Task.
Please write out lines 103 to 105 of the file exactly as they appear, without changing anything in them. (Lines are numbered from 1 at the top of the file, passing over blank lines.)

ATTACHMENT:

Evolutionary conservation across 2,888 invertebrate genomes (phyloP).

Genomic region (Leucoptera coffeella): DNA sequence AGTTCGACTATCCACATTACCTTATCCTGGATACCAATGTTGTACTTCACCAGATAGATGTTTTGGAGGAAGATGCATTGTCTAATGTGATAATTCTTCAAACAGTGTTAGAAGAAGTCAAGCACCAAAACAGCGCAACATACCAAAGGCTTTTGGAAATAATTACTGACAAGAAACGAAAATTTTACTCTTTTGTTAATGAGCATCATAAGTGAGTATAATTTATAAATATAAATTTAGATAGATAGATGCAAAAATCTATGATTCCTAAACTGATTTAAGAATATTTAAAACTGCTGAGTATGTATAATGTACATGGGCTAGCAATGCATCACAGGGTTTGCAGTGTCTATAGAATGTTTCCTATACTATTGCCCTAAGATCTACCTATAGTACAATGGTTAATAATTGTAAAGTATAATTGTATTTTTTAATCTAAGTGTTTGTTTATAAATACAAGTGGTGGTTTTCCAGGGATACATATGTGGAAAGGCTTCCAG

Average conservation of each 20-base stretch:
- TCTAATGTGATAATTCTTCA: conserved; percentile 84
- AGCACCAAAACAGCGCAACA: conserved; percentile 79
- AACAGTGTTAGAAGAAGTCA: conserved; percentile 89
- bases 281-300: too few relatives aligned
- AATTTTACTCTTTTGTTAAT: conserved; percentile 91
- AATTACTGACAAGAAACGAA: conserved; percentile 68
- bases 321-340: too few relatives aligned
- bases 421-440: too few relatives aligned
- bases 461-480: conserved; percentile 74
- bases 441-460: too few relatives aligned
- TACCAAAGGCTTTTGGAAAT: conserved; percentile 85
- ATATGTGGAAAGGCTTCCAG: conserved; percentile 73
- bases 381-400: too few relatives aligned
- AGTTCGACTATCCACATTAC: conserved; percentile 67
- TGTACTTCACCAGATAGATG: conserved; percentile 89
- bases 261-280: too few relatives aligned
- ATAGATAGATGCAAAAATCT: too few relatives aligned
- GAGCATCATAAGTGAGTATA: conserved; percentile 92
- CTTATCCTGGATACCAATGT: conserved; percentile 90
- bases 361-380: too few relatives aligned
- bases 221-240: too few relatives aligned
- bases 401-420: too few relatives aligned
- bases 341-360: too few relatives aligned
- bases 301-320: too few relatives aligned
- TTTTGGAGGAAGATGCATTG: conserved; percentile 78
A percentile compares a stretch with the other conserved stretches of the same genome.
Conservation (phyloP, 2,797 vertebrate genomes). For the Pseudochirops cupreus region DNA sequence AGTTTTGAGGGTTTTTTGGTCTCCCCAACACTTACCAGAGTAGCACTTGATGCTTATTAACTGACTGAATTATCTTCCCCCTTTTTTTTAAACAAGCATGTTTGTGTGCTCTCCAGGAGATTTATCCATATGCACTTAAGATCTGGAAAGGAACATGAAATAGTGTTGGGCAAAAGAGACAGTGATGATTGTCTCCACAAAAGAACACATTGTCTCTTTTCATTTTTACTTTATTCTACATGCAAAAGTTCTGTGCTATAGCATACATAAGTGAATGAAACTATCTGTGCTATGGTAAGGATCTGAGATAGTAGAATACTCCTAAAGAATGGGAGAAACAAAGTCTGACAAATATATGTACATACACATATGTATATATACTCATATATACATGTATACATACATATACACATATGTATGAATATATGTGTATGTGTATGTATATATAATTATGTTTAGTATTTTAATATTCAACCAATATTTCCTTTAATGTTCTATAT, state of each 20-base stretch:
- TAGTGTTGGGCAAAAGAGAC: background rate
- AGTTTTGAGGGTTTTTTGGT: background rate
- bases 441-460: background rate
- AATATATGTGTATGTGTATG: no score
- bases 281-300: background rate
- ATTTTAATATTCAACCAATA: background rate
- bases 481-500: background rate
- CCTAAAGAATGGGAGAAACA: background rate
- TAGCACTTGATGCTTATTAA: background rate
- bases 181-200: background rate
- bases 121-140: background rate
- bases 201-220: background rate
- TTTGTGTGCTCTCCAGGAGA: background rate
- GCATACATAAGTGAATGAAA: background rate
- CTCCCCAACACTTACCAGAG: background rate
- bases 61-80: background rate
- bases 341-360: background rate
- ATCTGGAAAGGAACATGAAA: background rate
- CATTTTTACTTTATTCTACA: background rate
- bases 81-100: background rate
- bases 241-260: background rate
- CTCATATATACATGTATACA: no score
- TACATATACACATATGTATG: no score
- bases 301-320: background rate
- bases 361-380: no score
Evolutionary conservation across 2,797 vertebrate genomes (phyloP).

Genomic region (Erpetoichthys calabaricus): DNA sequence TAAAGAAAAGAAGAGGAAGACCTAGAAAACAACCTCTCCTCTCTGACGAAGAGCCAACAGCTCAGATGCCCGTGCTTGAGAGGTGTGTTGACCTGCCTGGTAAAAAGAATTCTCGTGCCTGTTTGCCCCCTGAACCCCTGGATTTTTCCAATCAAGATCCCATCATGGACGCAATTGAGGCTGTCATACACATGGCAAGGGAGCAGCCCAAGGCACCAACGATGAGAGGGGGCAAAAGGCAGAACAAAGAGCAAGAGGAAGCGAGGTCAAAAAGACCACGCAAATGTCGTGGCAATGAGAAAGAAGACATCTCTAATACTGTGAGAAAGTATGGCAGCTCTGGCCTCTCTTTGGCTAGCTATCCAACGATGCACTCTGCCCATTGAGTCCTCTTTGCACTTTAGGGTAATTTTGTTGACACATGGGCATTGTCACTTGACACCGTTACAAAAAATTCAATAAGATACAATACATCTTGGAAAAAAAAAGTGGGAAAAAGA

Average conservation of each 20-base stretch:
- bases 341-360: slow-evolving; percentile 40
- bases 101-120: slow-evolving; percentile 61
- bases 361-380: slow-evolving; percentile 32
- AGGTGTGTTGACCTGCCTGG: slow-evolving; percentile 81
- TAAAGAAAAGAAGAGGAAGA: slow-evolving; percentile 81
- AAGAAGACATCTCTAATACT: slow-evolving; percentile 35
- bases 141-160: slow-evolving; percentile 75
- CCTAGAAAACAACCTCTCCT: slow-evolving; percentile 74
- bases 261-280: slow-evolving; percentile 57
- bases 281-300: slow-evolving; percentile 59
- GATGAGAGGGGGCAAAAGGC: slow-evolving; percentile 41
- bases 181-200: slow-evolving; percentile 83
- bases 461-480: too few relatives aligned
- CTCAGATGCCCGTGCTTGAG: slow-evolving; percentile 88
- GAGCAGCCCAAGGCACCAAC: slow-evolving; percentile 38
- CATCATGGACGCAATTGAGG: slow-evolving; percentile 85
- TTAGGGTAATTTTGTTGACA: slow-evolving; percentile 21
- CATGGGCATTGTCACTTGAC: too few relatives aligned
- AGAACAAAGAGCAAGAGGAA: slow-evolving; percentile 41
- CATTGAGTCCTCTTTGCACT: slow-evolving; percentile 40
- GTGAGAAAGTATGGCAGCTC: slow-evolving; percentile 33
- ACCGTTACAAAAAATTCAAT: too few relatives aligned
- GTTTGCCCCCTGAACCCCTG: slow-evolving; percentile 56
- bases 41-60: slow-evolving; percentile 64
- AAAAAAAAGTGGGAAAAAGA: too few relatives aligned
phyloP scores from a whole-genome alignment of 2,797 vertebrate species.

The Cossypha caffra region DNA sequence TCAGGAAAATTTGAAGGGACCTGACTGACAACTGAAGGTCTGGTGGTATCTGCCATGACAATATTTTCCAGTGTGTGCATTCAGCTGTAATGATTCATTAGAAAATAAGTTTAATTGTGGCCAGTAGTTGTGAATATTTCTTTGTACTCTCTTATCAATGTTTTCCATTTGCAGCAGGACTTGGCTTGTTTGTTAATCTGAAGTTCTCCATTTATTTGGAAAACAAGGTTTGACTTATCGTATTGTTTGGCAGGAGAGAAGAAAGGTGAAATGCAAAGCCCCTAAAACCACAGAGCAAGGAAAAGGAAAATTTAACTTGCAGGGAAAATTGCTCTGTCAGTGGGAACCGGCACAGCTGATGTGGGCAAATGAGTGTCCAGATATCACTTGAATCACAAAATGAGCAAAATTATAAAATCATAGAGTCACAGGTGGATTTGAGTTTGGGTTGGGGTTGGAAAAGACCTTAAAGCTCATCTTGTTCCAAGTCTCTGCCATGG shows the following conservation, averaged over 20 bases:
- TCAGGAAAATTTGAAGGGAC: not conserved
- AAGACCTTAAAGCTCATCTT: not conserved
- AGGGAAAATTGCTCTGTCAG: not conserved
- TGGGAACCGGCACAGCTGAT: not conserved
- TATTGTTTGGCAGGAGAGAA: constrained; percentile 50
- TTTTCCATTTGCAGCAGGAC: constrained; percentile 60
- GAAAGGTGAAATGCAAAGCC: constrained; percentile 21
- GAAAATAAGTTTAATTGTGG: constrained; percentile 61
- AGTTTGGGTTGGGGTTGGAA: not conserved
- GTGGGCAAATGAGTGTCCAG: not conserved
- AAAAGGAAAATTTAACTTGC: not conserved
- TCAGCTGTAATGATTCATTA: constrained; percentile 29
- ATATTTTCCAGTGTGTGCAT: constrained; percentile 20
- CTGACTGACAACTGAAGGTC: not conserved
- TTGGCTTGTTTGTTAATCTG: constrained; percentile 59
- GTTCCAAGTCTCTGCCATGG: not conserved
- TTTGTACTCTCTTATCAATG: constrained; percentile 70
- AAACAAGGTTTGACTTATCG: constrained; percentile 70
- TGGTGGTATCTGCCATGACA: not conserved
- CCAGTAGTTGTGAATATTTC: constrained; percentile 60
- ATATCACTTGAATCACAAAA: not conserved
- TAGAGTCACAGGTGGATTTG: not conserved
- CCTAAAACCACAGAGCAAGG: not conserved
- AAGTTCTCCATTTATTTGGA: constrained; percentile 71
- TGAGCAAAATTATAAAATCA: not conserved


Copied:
- AAACAAGGTTTGACTTATCG: constrained; percentile 70
- TGGTGGTATCTGCCATGACA: not conserved
- CCAGTAGTTGTGAATATTTC: constrained; percentile 60